Thursday July 27, 2017

How to be a Great Dance Mom and Dad

by Sheena Jeffers

Dance training is strenuous; it’s emotionally trying, physically exhausting and it’s relentless. There are always classes, rehearsals, corrections to be made and shows to prepare for. There is very little “down” time, and dancers are always expected to be “on.”

Dance training is tough, especially on young students. They depend on their families and friends to serve as a support system during times when they are feeling insecure, tired or overwhelmed.

Below are some tips on how to be a strong support system for your dancing child.

DO: Be Their Rock

With all of the spinning and whirling, jumping and twirling, dance can send a little heart and mind all over the place. Tears will be shed during times of exhaustion or casting. Serve as their solid foundation. Be the person they need when they’re looking for a shoulder to cry on or a hug. Your support in their training will reinforce all of the hard work they are putting into it.

Fun tip: When they are having a bad day, find something that you can do together to calm the mind and heart. It can be as simple as getting ice cream together, or taking a picture together of a hug.

DO: Trust and Support Their Teachers

Dance educators know when to push and when to pull. This means, your child may not always have a “great” day in dance class. Some days are difficult. Some days your child will get frustrated. Some days your child may be upset. This is emotional work that comes with trying to learn and achieve something difficult. On the difficult days, trust that your child’s teacher knows what they are doing. If you have questions, go ask the teacher, but deal directly with the teacher. You want to appear to be a united front in the eyes of your child. Being on the same team as the teacher will show your child that you are taking their dance training seriously.

Fun tip: Find ways to track your student’s progress together with the teacher. You can do this by having a dance journal that you work on together and share with the teacher.

DO: Create an Organization System

Dance comes with a lot of “stuff.” There is scheduling, certain required clothing and shoes, certain snacks that provide more healthy energy than others, certain cross-training that is more beneficial than others. The lists go on and on. Create a system that will allow you and your student to work together on keeping everything straight. Have a calendar available for your child and your family to review of rehearsals, shows, private lessons. Create a snack list with your child so they can pack healthy food. Creating an organization system will help you and your child stay on top of all of the details involved in dance training.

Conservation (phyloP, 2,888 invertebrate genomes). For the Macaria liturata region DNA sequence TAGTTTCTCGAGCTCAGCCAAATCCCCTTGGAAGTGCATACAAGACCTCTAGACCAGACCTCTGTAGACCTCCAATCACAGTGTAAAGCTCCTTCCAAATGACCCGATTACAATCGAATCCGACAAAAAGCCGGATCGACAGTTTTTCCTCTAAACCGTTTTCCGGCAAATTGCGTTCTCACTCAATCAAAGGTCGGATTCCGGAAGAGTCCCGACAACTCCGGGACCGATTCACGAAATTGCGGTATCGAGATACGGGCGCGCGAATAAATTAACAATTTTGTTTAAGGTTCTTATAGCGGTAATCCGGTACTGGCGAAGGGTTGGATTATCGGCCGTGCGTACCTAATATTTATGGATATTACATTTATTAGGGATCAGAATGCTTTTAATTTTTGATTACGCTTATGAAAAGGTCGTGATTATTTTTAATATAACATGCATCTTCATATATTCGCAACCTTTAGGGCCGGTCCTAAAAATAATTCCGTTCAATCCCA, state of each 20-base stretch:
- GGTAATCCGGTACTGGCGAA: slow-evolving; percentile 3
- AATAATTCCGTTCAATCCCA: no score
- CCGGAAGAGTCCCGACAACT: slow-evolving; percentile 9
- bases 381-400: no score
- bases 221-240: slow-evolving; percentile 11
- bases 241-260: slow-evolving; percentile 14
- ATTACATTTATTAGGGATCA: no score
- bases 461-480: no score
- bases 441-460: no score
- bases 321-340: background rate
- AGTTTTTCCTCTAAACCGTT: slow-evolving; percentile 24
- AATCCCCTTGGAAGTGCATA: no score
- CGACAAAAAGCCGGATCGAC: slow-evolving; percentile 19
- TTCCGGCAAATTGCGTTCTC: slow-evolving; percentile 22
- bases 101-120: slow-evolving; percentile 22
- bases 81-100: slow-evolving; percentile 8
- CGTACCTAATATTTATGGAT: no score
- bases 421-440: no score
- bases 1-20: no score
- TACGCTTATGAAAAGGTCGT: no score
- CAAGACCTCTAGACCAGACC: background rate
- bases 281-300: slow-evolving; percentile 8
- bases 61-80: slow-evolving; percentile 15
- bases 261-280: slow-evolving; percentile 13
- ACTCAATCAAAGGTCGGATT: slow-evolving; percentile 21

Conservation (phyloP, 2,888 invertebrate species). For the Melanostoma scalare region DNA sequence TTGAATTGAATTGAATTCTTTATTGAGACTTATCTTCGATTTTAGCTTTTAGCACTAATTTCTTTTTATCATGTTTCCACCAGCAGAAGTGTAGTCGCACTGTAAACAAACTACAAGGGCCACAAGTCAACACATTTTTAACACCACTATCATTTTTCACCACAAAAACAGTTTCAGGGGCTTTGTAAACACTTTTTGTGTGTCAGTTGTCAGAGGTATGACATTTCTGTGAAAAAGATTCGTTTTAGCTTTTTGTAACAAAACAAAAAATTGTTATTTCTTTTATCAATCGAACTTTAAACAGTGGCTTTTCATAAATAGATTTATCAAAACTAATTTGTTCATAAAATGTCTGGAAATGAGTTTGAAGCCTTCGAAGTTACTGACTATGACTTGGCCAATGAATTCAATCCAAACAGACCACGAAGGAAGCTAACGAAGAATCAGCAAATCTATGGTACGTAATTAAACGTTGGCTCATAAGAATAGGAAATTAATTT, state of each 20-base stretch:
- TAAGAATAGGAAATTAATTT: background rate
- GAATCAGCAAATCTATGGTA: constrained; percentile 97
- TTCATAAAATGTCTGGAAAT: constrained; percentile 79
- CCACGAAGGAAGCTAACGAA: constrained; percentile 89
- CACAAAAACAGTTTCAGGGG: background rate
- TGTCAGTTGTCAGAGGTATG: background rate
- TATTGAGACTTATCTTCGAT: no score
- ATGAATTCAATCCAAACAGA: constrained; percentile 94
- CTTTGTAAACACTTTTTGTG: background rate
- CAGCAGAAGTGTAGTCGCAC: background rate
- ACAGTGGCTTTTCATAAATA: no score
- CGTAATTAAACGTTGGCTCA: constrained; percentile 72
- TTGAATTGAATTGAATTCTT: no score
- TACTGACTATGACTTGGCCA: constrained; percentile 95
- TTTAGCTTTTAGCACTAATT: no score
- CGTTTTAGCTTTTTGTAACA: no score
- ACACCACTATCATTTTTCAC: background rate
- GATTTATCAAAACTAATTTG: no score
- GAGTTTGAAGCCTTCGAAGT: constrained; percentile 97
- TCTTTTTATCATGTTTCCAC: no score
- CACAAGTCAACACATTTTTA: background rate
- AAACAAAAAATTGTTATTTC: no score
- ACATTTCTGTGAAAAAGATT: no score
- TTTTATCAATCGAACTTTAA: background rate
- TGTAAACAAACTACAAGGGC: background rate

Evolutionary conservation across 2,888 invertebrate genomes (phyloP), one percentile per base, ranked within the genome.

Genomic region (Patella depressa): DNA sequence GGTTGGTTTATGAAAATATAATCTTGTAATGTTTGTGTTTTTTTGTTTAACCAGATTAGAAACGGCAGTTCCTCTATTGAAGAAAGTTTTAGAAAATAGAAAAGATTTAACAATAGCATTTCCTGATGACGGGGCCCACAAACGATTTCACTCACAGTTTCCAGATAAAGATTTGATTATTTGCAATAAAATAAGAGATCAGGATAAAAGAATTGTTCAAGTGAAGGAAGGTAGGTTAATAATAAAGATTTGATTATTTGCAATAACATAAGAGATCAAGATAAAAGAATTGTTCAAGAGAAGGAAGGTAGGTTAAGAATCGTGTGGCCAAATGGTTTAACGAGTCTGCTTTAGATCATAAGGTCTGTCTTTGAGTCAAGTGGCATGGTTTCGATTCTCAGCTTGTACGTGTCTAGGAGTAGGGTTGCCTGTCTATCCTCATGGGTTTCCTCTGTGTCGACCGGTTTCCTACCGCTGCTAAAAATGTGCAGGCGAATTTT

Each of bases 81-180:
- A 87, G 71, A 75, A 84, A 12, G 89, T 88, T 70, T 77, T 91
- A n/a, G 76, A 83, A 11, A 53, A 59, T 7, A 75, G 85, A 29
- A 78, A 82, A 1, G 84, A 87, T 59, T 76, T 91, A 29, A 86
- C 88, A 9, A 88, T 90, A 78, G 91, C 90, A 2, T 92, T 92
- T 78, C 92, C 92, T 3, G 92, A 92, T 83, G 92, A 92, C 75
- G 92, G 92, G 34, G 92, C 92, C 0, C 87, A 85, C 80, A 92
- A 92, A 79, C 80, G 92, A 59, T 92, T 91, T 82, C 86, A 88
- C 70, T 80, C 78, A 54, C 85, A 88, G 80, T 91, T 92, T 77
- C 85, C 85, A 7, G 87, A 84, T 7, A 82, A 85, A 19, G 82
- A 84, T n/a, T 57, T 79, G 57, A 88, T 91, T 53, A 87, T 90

Fun tip: Paper calendars allow for creativity. You will be able to see what is important to your child by how they write or draw on their calendar when writing out their schedule.

DO: Teach and Stay Positive

While your child is learning from dance teachers, they are also learning from you about how you approach learning. Your child is listening to the comments you make, the questions you ask and they way you interact with the teacher, the other parents and dancers, and the demands of the stressful dance world. Your child is noticing all of the details. Help your child walk through the difficult times of not making an audition, or being left out of something that was important to them by using it as a teaching moment. Work with other parents or teachers if you need backup. In the dance world, everyone works so closely together, so it’s important to remember that other dance students are watching how you react too.

Fun tip: Sneak inspiration quotes into their snack bags or their shoes. Staying positive will remind them to stay strong during trying times.

DO: Attend As Much As You Can

It is important to children to dance for their parents. They look forward to showcasing their hard work. Attending their shows will reinforce your support of their work, and it will continue to light their flame for dance. Excitement follows when they see their parents enter the room to support their work.

Fun tip: If you cannot attend something, talk with your child about the reasons. You could send a photo of yourself with your child, and when it’s time to “show” they can set the picture out front.

DO: Hold Them Responsible

If your child wants to dance, hold them to the responsibility of learning to dance, at least until the end of the season. You paid for their classes, and they are now in a dance routine with other dancers. The other dancers are depending on them to be there every class to learn and also to perform in the show. Hold them to their commitments. It teaches them to stay true to their word, to follow through and to not quit.

Fun tip: Make a “contract” with your child to finish out everything they commit to. Have them sign the “contract” so you can teach them following through with commitments in a fun, light-hearted way.